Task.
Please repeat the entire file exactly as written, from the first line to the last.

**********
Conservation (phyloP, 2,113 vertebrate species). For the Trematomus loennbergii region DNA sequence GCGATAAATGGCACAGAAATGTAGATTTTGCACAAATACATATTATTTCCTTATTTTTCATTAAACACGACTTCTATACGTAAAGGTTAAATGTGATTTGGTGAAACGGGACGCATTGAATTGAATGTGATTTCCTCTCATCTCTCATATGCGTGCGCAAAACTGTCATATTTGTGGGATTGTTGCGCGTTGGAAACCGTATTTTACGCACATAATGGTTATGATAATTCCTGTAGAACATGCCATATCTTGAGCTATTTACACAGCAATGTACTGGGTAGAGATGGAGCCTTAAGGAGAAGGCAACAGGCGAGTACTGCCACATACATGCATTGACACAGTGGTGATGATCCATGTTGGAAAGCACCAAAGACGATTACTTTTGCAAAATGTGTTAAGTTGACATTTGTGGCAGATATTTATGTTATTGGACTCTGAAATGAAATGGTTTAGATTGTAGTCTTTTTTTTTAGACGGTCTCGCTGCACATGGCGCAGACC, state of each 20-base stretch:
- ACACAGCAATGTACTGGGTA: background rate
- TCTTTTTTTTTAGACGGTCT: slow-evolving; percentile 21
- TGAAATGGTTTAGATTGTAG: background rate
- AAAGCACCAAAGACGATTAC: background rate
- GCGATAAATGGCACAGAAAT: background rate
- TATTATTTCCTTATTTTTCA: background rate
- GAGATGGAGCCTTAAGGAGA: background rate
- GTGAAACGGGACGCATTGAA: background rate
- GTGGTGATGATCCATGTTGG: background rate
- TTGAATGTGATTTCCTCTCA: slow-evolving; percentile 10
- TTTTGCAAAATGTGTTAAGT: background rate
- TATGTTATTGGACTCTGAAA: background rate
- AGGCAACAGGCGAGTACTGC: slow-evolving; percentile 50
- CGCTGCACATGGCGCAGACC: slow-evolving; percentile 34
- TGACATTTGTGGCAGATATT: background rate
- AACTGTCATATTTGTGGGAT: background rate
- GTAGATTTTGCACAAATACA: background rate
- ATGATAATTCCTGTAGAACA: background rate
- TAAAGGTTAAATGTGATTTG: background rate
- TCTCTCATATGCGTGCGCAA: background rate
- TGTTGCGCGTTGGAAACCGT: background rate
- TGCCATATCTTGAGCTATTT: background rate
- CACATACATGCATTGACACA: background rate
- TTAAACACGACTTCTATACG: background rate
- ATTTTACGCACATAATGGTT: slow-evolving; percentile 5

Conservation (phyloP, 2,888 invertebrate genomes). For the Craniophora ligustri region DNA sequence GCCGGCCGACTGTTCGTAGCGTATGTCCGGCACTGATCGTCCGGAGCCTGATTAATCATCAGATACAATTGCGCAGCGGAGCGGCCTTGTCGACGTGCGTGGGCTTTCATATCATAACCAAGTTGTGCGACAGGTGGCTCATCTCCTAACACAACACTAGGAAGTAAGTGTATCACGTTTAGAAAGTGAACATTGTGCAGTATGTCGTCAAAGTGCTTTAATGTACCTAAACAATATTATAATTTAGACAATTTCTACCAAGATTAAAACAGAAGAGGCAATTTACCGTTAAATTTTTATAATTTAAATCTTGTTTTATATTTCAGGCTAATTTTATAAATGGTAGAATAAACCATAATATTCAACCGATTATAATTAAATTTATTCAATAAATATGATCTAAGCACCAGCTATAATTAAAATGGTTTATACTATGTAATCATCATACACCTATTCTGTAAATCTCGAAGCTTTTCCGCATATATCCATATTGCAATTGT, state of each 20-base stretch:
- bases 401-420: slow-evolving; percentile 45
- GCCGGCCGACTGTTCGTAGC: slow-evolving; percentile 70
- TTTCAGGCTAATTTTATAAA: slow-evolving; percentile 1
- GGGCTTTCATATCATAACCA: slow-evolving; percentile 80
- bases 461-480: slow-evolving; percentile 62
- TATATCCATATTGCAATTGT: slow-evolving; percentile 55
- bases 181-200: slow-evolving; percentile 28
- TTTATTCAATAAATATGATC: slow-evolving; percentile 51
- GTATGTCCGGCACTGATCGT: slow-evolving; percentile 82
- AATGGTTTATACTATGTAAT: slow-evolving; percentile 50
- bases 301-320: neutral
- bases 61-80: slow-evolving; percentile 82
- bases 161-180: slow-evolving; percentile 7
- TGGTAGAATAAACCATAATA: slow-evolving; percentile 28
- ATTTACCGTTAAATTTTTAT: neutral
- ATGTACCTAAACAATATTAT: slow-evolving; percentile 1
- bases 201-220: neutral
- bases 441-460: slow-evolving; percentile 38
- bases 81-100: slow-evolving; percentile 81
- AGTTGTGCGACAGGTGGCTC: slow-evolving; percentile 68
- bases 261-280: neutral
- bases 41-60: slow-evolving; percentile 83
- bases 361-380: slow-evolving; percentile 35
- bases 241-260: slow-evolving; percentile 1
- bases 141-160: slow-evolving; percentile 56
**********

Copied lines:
Conservation (phyloP, 2,113 vertebrate species). For the Trematomus loennbergii region DNA sequence GCGATAAATGGCACAGAAATGTAGATTTTGCACAAATACATATTATTTCCTTATTTTTCATTAAACACGACTTCTATACGTAAAGGTTAAATGTGATTTGGTGAAACGGGACGCATTGAATTGAATGTGATTTCCTCTCATCTCTCATATGCGTGCGCAAAACTGTCATATTTGTGGGATTGTTGCGCGTTGGAAACCGTATTTTACGCACATAATGGTTATGATAATTCCTGTAGAACATGCCATATCTTGAGCTATTTACACAGCAATGTACTGGGTAGAGATGGAGCCTTAAGGAGAAGGCAACAGGCGAGTACTGCCACATACATGCATTGACACAGTGGTGATGATCCATGTTGGAAAGCACCAAAGACGATTACTTTTGCAAAATGTGTTAAGTTGACATTTGTGGCAGATATTTATGTTATTGGACTCTGAAATGAAATGGTTTAGATTGTAGTCTTTTTTTTTAGACGGTCTCGCTGCACATGGCGCAGACC, state of each 20-base stretch:
- ACACAGCAATGTACTGGGTA: background rate
- TCTTTTTTTTTAGACGGTCT: slow-evolving; percentile 21
- TGAAATGGTTTAGATTGTAG: background rate
- AAAGCACCAAAGACGATTAC: background rate
- GCGATAAATGGCACAGAAAT: background rate
- TATTATTTCCTTATTTTTCA: background rate
- GAGATGGAGCCTTAAGGAGA: background rate
- GTGAAACGGGACGCATTGAA: background rate
- GTGGTGATGATCCATGTTGG: background rate
- TTGAATGTGATTTCCTCTCA: slow-evolving; percentile 10
- TTTTGCAAAATGTGTTAAGT: background rate
- TATGTTATTGGACTCTGAAA: background rate
- AGGCAACAGGCGAGTACTGC: slow-evolving; percentile 50
- CGCTGCACATGGCGCAGACC: slow-evolving; percentile 34
- TGACATTTGTGGCAGATATT: background rate
- AACTGTCATATTTGTGGGAT: background rate
- GTAGATTTTGCACAAATACA: background rate
- ATGATAATTCCTGTAGAACA: background rate
- TAAAGGTTAAATGTGATTTG: background rate
- TCTCTCATATGCGTGCGCAA: background rate
- TGTTGCGCGTTGGAAACCGT: background rate
- TGCCATATCTTGAGCTATTT: background rate
- CACATACATGCATTGACACA: background rate
- TTAAACACGACTTCTATACG: background rate
- ATTTTACGCACATAATGGTT: slow-evolving; percentile 5

Conservation (phyloP, 2,888 invertebrate genomes). For the Craniophora ligustri region DNA sequence GCCGGCCGACTGTTCGTAGCGTATGTCCGGCACTGATCGTCCGGAGCCTGATTAATCATCAGATACAATTGCGCAGCGGAGCGGCCTTGTCGACGTGCGTGGGCTTTCATATCATAACCAAGTTGTGCGACAGGTGGCTCATCTCCTAACACAACACTAGGAAGTAAGTGTATCACGTTTAGAAAGTGAACATTGTGCAGTATGTCGTCAAAGTGCTTTAATGTACCTAAACAATATTATAATTTAGACAATTTCTACCAAGATTAAAACAGAAGAGGCAATTTACCGTTAAATTTTTATAATTTAAATCTTGTTTTATATTTCAGGCTAATTTTATAAATGGTAGAATAAACCATAATATTCAACCGATTATAATTAAATTTATTCAATAAATATGATCTAAGCACCAGCTATAATTAAAATGGTTTATACTATGTAATCATCATACACCTATTCTGTAAATCTCGAAGCTTTTCCGCATATATCCATATTGCAATTGT, state of each 20-base stretch:
- bases 401-420: slow-evolving; percentile 45
- GCCGGCCGACTGTTCGTAGC: slow-evolving; percentile 70
- TTTCAGGCTAATTTTATAAA: slow-evolving; percentile 1
- GGGCTTTCATATCATAACCA: slow-evolving; percentile 80
- bases 461-480: slow-evolving; percentile 62
- TATATCCATATTGCAATTGT: slow-evolving; percentile 55
- bases 181-200: slow-evolving; percentile 28
- TTTATTCAATAAATATGATC: slow-evolving; percentile 51
- GTATGTCCGGCACTGATCGT: slow-evolving; percentile 82
- AATGGTTTATACTATGTAAT: slow-evolving; percentile 50
- bases 301-320: neutral
- bases 61-80: slow-evolving; percentile 82
- bases 161-180: slow-evolving; percentile 7
- TGGTAGAATAAACCATAATA: slow-evolving; percentile 28
- ATTTACCGTTAAATTTTTAT: neutral
- ATGTACCTAAACAATATTAT: slow-evolving; percentile 1
- bases 201-220: neutral
- bases 441-460: slow-evolving; percentile 38
- bases 81-100: slow-evolving; percentile 81
- AGTTGTGCGACAGGTGGCTC: slow-evolving; percentile 68
- bases 261-280: neutral
- bases 41-60: slow-evolving; percentile 83
- bases 361-380: slow-evolving; percentile 35
- bases 241-260: slow-evolving; percentile 1
- bases 141-160: slow-evolving; percentile 56